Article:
This is the untampered vision of Hawassa, and more broadly Africa. While it is certainly accurate of many areas, it represents only one side of the city and continent at large. According to a 2007 Census conducted by the Central Statistical Agency of Ethiopia, 61 percent of Hawassa's roughly 258,808 inhabitants are urban dwellers while around 0.24 percent remain pastoralists. The other 38 percent presumably work and live in a world where clear-cut definitions between rural and urban are harder to shape. These statistics are symbolic of many African communities whose lifestyles and living spaces are rapidly changing as the influx of foreign influence and the legacy of long-standing traditions seek to find harmony with each other.

In the midst of all this change, there is a growing interest in Africa, and Ethiopia in particular, as a travel destination. And yet,  a look at any number of travel brouchers and websites catering to  travellers in Ethiopia exposes the tendencies to market the country's historical circuits and natural landmarks while bypassing its lesser known cities and countryscapes. I suppose this is to be expected with any travel guide, but it seems to be prevalent in travel literature on Ethiopia to an alarming degree. Beyond the well-known historical circuits, too little seems to be written about Ethiopia's less-travelled paths. Though this is gradually changing as more people visit and are exposed to the country through media each year, there is still much to be explored of Ethiopia's cities in transition. Hawassa, and other cities like it, offer an interesting glimpse of human populations and environments striving to find a balance between the new and old. While they may not bestow a country's most heralded historic treasures, they certainly leave visitors with an image of Africa that is more complete, more complex, and more colorful.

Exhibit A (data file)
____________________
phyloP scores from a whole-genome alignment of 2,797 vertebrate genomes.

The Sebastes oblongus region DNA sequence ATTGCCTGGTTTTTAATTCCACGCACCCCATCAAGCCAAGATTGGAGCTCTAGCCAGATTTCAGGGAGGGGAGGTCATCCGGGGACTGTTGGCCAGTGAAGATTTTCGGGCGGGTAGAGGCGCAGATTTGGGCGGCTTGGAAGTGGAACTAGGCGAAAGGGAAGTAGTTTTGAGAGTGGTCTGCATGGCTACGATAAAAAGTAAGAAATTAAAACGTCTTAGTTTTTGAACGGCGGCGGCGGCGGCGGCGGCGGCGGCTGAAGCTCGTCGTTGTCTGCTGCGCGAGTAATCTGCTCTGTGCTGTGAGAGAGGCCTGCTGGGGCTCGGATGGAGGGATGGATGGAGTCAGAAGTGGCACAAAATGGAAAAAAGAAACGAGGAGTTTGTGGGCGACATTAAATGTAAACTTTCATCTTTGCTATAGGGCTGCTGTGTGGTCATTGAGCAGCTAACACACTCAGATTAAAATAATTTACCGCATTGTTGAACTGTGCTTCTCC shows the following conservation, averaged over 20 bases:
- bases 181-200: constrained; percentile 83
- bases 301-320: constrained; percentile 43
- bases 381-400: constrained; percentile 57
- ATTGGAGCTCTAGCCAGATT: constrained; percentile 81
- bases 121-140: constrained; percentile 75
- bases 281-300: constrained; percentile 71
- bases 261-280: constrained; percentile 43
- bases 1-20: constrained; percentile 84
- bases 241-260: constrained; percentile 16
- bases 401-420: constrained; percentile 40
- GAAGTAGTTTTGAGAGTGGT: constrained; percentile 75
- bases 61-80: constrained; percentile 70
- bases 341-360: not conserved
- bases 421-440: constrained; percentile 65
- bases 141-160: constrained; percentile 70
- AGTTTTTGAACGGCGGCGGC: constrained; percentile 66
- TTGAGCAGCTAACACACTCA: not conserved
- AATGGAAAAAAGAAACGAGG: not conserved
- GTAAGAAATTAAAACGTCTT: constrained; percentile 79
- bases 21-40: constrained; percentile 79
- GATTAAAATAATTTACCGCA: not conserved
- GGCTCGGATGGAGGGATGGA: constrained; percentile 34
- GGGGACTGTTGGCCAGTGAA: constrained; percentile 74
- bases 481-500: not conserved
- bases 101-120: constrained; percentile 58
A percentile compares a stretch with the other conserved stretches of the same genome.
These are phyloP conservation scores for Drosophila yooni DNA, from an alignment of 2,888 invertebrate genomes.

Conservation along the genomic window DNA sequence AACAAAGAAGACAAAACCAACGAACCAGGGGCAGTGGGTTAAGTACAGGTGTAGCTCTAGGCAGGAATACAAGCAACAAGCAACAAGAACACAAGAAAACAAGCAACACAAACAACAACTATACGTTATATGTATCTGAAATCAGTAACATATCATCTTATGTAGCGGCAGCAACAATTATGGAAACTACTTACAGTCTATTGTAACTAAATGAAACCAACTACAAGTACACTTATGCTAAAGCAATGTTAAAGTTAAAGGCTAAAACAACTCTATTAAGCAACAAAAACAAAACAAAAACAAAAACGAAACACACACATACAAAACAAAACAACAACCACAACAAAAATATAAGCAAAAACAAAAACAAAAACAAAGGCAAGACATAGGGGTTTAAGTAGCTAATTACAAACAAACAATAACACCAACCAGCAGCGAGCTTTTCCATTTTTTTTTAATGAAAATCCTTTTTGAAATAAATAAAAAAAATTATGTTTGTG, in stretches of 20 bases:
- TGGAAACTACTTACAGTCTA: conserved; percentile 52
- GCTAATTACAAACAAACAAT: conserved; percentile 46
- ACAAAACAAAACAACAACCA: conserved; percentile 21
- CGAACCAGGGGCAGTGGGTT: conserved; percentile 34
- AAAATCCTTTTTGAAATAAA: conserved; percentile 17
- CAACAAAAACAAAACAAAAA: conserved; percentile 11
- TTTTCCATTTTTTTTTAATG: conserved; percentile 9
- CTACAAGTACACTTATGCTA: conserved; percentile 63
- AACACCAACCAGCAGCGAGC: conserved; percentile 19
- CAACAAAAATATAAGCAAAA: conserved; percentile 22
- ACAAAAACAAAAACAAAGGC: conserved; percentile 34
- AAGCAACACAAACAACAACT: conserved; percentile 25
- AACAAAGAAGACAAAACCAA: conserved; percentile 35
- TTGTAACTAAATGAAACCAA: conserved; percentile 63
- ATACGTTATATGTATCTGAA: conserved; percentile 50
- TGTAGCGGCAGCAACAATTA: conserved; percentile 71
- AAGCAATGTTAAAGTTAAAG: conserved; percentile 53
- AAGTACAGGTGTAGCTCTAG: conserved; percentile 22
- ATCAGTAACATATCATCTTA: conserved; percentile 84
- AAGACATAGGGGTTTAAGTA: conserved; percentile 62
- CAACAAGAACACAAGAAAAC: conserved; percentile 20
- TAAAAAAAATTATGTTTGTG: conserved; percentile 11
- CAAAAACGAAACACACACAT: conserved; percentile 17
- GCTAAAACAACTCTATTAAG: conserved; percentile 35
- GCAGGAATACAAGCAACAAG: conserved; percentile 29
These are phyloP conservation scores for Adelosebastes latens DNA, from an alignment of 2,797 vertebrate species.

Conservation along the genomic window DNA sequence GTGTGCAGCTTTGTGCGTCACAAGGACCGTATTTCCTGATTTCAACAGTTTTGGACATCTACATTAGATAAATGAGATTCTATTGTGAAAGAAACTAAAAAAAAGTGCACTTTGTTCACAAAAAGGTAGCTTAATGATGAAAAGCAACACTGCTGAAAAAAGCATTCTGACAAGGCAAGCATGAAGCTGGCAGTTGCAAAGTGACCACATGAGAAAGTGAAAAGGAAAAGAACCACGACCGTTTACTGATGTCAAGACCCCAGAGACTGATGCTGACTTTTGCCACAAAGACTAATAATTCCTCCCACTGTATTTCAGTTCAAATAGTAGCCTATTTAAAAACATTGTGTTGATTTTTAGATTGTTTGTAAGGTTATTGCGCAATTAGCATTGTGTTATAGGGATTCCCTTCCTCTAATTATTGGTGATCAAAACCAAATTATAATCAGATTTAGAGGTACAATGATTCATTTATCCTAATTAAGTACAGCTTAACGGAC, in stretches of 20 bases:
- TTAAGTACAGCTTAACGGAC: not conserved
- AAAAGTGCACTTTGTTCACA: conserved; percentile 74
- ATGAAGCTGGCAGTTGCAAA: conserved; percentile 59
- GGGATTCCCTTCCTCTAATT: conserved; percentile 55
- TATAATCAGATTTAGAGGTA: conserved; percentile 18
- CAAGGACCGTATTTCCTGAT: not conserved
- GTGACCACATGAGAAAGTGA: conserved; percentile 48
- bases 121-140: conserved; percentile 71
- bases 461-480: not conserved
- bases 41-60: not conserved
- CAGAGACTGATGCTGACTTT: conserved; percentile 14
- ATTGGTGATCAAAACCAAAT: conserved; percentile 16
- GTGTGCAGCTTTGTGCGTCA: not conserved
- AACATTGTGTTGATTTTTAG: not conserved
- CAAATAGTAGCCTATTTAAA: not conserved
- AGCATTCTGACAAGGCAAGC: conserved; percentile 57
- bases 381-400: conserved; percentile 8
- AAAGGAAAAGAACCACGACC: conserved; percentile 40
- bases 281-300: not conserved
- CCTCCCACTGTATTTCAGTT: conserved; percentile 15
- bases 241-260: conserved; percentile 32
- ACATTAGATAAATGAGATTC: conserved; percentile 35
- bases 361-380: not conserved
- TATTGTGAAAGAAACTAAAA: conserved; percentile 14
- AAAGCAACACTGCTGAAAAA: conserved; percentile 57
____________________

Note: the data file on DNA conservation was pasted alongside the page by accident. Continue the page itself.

In reading some of the most popular travel literature on Ethiopia I came across a quote from the well-respected Lonely Planet series, which is featured on their website, and which pleas for a more open-minded approach to experiencing Ethiopia's potential as a travel destination. The Lonely Planet guide exclaims to travellers to and throughout the country that “You don't explore Ethiopia for a relaxing getaway, you venture here to be moved. And moved you shall be.” As I sat on the bus ride back to Addis Ababa from Hawassa, staring out at vistas of countryside and city, I realized the truth in this statement. Hawassa has taught me the value in not allowing perconceptions and expectations to impose upon the opportunities of discovering something new. It is these moments of insight and new understanding that stick out in my mind as more memorable of my trip than any postcard-worthy image could capture of Hawassa.


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Sidama: the Luwa and the Anga Culture and their Social Implications